Davis is being selected in Round 5 of current best-ball drafts, and his eventual numbers should justify that investment. Former Jet Jamison Crowder was added during the offseason, but Emmanuel Sanders and Cole Beasley have been extracted from Buffalo’s depth chart. That should elevate Davis into a sizable role for the Bills while positioning him to deliver WR2 output to fantasy managers.

Smith registered encouraging numbers from Weeks 1-5, as he was pacing all rookies in targets (40/8.0 per game/23.0% share) while collecting 8+ in three of those matchups. Smith also averaged 5.0 receptions and 62.8 yards per game, rose to seventh overall with a 42.2% share of air yards, and was 12th in air yards (524).

Philadelphia’s transition to a run-oriented attack in Week 8 quashed Smith’s prospects of sustaining those numbers, as his averages plunged to 5.1 targets/3.2 receptions/51 yards per game from Weeks 8-18. The Eagles should decrease their reliance on the ground game, with newly acquired A.J. Brown now residing atop Philadelphia’s depth chart. Brown will commandeer the largest share of targets, although his presence will draw the attention of opposing defenders. That could expand Smith's opportunities to gain separation, and he is currently a viable option at his Round 8 ADP.

New York’s general manager Joe Douglas constructed an exceptional draft, which included his selection of Garrett Wilson with the 10th overall pick. Wilson possesses a promising blend of skills, but his arrival should not circumvent Moore’s favorable career trajectory.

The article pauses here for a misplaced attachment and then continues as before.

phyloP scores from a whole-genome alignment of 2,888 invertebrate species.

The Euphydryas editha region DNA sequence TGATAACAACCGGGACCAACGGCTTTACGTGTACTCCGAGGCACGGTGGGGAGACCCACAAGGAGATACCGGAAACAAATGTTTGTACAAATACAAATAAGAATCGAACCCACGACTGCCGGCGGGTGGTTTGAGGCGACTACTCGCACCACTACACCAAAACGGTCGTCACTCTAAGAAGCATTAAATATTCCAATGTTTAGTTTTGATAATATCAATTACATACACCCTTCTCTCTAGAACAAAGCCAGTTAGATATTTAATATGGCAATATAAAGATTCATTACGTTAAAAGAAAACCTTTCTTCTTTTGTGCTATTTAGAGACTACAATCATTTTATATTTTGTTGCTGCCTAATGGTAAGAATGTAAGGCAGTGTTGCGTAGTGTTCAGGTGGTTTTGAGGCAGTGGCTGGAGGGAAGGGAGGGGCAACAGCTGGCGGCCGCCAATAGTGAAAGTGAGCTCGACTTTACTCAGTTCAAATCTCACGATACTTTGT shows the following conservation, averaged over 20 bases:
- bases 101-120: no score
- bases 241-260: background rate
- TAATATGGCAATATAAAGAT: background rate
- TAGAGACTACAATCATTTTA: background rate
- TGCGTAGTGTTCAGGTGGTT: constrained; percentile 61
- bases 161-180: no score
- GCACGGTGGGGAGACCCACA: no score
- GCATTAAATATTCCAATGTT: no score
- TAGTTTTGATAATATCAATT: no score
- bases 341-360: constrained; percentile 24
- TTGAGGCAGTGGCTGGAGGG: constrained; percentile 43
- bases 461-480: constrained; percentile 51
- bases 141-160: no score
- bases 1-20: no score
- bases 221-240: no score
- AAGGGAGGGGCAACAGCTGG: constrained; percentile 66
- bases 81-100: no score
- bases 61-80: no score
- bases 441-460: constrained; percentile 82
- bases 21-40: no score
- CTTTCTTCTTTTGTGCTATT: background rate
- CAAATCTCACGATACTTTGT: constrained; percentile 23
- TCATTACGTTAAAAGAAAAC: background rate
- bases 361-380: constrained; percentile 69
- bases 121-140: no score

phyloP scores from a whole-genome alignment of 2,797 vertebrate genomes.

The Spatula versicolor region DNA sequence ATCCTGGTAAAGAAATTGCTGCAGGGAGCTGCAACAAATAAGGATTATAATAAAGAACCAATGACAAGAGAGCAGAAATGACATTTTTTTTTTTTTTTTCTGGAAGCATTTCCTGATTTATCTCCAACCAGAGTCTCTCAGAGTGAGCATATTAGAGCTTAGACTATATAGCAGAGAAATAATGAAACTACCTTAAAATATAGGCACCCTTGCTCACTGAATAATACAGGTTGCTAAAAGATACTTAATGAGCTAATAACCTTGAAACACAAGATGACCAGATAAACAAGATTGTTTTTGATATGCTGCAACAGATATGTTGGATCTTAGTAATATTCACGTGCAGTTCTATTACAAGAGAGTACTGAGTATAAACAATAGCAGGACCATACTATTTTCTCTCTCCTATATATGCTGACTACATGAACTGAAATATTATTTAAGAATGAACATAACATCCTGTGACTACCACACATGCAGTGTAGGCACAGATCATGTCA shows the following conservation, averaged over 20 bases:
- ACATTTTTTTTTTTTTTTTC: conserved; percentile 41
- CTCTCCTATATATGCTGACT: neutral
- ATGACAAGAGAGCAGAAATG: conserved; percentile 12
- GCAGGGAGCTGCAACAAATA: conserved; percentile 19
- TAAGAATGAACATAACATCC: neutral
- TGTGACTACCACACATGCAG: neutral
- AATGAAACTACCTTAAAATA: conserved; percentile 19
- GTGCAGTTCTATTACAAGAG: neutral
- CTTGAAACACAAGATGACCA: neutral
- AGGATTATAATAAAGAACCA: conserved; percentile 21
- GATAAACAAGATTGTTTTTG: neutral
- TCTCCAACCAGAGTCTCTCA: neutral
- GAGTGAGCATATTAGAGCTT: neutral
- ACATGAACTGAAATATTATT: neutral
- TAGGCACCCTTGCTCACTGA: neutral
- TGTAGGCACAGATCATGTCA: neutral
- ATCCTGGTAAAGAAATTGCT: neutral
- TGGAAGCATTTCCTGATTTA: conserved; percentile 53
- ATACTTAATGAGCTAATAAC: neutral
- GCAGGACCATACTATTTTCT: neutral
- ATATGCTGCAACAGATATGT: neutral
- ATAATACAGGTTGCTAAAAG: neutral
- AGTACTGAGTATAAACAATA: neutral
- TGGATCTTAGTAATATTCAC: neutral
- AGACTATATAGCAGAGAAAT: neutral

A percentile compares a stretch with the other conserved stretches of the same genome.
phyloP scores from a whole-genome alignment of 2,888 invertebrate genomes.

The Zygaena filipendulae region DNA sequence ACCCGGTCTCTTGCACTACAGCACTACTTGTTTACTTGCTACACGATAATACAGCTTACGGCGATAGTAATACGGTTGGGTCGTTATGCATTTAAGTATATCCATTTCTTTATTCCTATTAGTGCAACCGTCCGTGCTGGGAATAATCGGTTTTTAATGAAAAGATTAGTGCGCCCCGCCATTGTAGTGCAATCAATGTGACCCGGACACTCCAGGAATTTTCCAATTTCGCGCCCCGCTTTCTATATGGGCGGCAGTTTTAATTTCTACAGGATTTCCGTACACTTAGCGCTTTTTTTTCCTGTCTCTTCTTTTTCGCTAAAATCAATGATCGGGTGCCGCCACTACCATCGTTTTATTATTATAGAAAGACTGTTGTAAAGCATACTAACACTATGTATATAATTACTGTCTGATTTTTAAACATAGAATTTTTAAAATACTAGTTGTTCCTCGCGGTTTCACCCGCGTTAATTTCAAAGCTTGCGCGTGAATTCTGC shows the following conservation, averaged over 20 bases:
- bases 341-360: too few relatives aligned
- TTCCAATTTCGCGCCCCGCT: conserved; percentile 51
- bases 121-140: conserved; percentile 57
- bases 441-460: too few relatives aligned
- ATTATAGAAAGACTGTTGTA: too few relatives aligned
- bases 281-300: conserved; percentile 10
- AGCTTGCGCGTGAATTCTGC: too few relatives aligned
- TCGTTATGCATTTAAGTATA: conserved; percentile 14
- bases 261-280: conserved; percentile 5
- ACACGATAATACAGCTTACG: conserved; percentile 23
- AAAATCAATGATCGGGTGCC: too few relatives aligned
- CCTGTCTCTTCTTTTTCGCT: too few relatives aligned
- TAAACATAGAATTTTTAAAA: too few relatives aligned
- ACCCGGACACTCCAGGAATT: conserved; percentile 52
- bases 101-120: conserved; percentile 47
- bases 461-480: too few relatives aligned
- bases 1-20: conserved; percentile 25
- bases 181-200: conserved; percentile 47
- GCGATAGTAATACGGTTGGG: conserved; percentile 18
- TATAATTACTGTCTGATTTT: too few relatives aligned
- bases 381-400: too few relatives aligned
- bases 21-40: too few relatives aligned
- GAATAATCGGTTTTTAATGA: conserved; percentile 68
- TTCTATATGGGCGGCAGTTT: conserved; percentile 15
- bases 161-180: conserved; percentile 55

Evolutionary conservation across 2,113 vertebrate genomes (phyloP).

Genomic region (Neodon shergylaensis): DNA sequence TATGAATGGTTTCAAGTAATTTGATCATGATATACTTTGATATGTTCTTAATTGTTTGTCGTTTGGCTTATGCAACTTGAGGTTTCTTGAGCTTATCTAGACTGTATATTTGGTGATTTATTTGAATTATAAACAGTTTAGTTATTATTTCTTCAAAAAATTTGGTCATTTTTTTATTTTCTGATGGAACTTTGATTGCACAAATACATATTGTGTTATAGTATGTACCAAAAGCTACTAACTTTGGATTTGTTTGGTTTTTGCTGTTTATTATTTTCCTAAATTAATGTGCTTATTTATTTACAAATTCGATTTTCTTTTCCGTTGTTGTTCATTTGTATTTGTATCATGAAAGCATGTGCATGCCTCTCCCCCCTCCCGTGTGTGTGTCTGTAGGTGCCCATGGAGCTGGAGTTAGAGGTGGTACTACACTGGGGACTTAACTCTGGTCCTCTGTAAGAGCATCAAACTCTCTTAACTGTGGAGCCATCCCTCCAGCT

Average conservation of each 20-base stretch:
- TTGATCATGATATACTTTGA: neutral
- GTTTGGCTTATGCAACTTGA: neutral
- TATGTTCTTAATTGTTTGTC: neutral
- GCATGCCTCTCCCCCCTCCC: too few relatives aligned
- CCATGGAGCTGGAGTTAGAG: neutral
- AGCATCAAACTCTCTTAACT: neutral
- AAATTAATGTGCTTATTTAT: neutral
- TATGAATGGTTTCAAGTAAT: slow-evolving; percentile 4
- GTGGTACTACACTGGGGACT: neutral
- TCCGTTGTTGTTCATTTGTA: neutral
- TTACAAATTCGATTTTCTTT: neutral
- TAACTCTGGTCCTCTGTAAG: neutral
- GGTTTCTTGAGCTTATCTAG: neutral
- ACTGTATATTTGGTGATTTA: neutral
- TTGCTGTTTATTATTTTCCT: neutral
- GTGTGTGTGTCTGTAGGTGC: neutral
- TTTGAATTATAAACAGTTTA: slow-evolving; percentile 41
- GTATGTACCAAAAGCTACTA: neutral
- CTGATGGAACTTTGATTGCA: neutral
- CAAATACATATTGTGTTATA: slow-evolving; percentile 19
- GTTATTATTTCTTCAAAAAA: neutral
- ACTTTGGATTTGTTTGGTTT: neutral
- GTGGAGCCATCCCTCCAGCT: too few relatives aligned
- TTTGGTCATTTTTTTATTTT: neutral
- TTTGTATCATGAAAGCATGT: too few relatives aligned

Moore delivered a glimpse of his ability to operate effectively at the NFL level while finishing at WR4 from Weeks 11-13. He also captured a 33% target share and commandeered a league-high 51.8% share of air yards during those matchups, while averaging 2.75 yards per route run and attaining a percentage of 32.3% in targets per route run. Moore also finished third in targets (31/10.3 per game) and air yards (352) before being affixed to the sideline from Weeks 14-18 (quad).

Moore has the talent to fulfill burgeoning expectations that have developed during his NFL tenure. Whether that transpires this year will be contingent upon Zach Wilson’s ability to locate Moore accurately and consistently. That will require significant improvement by the second-year signal-caller

Lockett has finished at WR16 or higher during each of his last four seasons while averaging 116.3 targets (7.3 per game), 1,095 yards (68.5 per game), and 8.7 touchdowns since 2019. That includes his numbers last season when he established a new career-high in yardage (1,175/73.4 per game) while finishing ninth in snap count percentage (87.0), 11th in air yards (1,567), and 10th with a 38.6% share of air yards.